(CNN) -- Those deciding accused Colorado movie theater shooter James Holmes' fate should expect the whole process to take eight months, a judge ruled Wednesday, suggesting -- while few question who is behind the massacre -- that other factors might prolong the case.
District Court Judge Carlos Samour Jr. detailed his estimate in an order Wednesday pertaining to the questionnaire prospective jurors will have to fill out.
Agreeing with the prosecution that it's better to overestimate than underestimate how long everything will take, Samour said jurors will be told jury selection could go on for two to three months. The actual trial will last four to five months more, he said.
Other parts of the judge's order allude to what may be the biggest complicating factor in the trial: mental health, including the prospect of a person pleading not guilty by reason of insanity, as Holmes has done.
At the defense's request, for example, one grouping of questions will fall under a "mental health" or "mental illness" subheading, ruled Samour. One question jurors will be asked: "Do you have strong opinions -- good or bad -- about mental health providers?"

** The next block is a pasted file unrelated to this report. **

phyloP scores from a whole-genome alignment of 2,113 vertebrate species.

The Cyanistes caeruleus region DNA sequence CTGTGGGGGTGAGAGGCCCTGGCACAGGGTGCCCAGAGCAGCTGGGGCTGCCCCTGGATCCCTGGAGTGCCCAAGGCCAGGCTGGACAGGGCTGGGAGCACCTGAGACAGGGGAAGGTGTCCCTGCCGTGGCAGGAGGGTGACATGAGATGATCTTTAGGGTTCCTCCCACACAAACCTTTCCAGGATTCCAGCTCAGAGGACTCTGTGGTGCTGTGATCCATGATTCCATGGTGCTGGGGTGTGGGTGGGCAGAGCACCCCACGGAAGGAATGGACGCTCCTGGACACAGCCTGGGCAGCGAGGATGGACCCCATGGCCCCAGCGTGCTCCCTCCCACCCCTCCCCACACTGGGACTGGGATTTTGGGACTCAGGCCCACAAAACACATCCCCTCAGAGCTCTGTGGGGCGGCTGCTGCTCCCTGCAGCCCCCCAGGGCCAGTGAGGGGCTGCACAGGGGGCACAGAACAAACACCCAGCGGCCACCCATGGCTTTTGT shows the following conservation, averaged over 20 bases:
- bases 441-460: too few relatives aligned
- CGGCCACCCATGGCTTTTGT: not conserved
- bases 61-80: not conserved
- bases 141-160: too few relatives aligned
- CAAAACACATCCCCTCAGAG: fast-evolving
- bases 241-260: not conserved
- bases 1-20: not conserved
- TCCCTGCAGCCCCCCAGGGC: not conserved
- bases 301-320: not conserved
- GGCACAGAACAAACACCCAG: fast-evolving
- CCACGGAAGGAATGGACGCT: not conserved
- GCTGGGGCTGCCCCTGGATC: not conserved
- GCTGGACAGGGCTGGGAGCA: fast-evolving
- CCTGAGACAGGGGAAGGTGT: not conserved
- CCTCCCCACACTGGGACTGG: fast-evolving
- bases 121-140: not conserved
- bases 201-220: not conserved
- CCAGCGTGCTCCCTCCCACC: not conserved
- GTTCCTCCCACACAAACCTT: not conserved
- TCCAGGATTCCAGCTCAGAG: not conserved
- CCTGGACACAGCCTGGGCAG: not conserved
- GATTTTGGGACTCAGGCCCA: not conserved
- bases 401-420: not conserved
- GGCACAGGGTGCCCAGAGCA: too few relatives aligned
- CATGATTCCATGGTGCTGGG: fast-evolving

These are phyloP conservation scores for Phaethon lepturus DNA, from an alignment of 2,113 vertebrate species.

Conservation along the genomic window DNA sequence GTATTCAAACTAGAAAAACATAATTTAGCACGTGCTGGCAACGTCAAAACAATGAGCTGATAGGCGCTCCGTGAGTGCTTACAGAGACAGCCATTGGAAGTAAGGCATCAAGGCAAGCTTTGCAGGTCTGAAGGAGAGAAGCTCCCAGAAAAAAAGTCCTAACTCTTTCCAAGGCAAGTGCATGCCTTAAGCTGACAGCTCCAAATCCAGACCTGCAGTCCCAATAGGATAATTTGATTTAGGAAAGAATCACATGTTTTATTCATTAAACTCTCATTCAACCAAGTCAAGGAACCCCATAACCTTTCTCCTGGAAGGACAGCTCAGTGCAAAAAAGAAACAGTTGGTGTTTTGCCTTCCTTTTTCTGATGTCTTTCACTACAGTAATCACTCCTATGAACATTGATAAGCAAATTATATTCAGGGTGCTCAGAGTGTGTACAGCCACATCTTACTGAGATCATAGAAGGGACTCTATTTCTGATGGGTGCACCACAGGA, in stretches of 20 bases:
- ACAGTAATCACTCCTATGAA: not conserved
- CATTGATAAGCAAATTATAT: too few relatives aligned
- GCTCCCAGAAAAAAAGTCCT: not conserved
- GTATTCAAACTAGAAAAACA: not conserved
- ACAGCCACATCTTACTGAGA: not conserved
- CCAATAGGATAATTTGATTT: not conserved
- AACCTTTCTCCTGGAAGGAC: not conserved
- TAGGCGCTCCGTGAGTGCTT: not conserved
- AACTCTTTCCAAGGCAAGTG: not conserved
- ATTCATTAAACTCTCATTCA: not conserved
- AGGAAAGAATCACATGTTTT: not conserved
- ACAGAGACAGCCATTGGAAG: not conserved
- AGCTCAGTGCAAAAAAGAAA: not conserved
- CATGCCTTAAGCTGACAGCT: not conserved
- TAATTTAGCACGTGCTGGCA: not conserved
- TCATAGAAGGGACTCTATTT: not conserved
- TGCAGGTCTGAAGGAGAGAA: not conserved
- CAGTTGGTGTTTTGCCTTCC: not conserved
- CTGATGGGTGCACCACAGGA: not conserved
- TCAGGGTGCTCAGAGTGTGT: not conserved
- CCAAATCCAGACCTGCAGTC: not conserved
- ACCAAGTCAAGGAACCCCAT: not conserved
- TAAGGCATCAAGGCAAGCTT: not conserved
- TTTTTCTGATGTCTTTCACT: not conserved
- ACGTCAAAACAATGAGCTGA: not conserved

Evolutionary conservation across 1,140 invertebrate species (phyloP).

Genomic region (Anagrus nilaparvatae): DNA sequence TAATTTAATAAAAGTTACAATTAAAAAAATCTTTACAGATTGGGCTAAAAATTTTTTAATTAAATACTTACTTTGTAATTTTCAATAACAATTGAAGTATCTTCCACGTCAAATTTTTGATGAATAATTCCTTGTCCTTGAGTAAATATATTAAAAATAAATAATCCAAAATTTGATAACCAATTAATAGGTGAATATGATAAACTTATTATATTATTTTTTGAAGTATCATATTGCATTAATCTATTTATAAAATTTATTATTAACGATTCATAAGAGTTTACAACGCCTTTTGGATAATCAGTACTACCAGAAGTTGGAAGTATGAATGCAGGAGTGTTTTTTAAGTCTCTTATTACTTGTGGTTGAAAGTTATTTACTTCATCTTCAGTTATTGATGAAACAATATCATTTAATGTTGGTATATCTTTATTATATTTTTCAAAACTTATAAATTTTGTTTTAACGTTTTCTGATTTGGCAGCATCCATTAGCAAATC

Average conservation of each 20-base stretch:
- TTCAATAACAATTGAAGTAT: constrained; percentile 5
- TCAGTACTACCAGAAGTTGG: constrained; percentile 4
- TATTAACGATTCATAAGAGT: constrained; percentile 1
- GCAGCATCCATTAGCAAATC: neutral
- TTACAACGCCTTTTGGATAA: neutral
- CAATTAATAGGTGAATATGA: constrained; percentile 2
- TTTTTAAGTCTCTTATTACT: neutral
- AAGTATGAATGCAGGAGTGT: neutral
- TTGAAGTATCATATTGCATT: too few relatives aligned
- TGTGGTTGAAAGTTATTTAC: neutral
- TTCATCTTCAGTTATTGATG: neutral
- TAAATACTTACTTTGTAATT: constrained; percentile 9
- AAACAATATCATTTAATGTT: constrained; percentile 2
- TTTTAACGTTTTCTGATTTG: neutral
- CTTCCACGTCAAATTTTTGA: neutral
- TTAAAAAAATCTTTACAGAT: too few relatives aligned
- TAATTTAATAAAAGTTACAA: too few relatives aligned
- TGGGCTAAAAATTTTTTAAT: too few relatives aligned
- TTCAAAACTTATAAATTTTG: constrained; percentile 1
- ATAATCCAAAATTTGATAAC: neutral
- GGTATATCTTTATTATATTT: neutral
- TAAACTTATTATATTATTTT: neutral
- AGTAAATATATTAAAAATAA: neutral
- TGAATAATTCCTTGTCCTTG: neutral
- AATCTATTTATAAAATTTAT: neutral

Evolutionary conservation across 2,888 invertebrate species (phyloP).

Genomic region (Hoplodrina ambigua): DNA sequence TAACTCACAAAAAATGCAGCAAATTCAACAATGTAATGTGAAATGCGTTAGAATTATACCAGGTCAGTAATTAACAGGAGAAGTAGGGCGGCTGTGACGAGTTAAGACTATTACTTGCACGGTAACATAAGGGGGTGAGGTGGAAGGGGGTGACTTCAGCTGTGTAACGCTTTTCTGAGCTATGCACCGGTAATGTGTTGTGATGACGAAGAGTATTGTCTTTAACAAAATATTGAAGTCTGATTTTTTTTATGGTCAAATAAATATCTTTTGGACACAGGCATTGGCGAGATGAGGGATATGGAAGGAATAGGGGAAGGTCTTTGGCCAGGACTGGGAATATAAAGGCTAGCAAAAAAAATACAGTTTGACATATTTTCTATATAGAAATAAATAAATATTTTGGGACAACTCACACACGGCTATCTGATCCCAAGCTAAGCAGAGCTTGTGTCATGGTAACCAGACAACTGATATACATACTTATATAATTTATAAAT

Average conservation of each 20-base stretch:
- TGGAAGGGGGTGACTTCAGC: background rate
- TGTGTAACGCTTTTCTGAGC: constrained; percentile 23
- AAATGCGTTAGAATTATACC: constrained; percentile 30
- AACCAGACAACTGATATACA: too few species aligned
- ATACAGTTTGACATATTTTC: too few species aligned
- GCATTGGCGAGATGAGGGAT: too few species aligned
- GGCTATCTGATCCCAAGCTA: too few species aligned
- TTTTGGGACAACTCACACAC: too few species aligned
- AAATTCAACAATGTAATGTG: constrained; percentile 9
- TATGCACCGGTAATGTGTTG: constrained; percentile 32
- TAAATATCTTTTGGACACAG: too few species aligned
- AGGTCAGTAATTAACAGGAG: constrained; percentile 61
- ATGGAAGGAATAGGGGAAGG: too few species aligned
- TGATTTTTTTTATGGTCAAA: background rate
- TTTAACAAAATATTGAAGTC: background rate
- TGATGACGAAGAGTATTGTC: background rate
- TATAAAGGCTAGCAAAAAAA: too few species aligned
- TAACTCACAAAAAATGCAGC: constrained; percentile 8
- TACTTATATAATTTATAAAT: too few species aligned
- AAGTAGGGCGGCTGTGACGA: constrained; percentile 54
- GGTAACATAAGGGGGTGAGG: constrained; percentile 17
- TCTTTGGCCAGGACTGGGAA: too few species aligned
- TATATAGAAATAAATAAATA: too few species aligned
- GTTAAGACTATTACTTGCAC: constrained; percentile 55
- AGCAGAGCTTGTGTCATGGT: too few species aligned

The burden is on the prosecution to prove that Holmes was sane at the time of the shootings.
Jury selection in the case is expected to begin February 3, 2014, according to Colorado state courts spokesman Rob McCallum.
About 400 moviegoers in Aurora, Colorado, were settling into a July 2012 midnight showing of the latest Batman installment, "The Dark Knight Rises," when a man dressed head-to-toe in protective gear enters.
Propping open the door, he exploded tear gas canisters in the theater, then began shooting, according to witnesses. Police say he used several weapons, including an AR-15 rifle, before fleeing the theater.
It's there where the shooter was apprehended, identifying himself to police as "The Joker," one of Batman's archenemies.
Holmes faces 166 charges in the rampage, which left 12 people died and another 70 wounded.
"He didn't care who he killed," prosecutor Karen Pearson said last January, saying Holmes chose his venue carefully to cage his victims. "He intended to kill them all."
Holmes was a neuroscience doctoral student at the University of Colorado's Anschutz Medical Campus until the month before the attack; prosecutors have argued that he began plotting his attack while still enrolled.
The defense, meanwhile, appears to be focused not so much on what Holmes allegedly did that night but his mental state then and earlier.
A psychiatrist who treated him had warned campus police at the University of Colorado how dangerous he was, prompting them to deactivate his college ID to prevent him passing through any locked doors, according to court documents.
CNN's Karan Olson contributed to this report.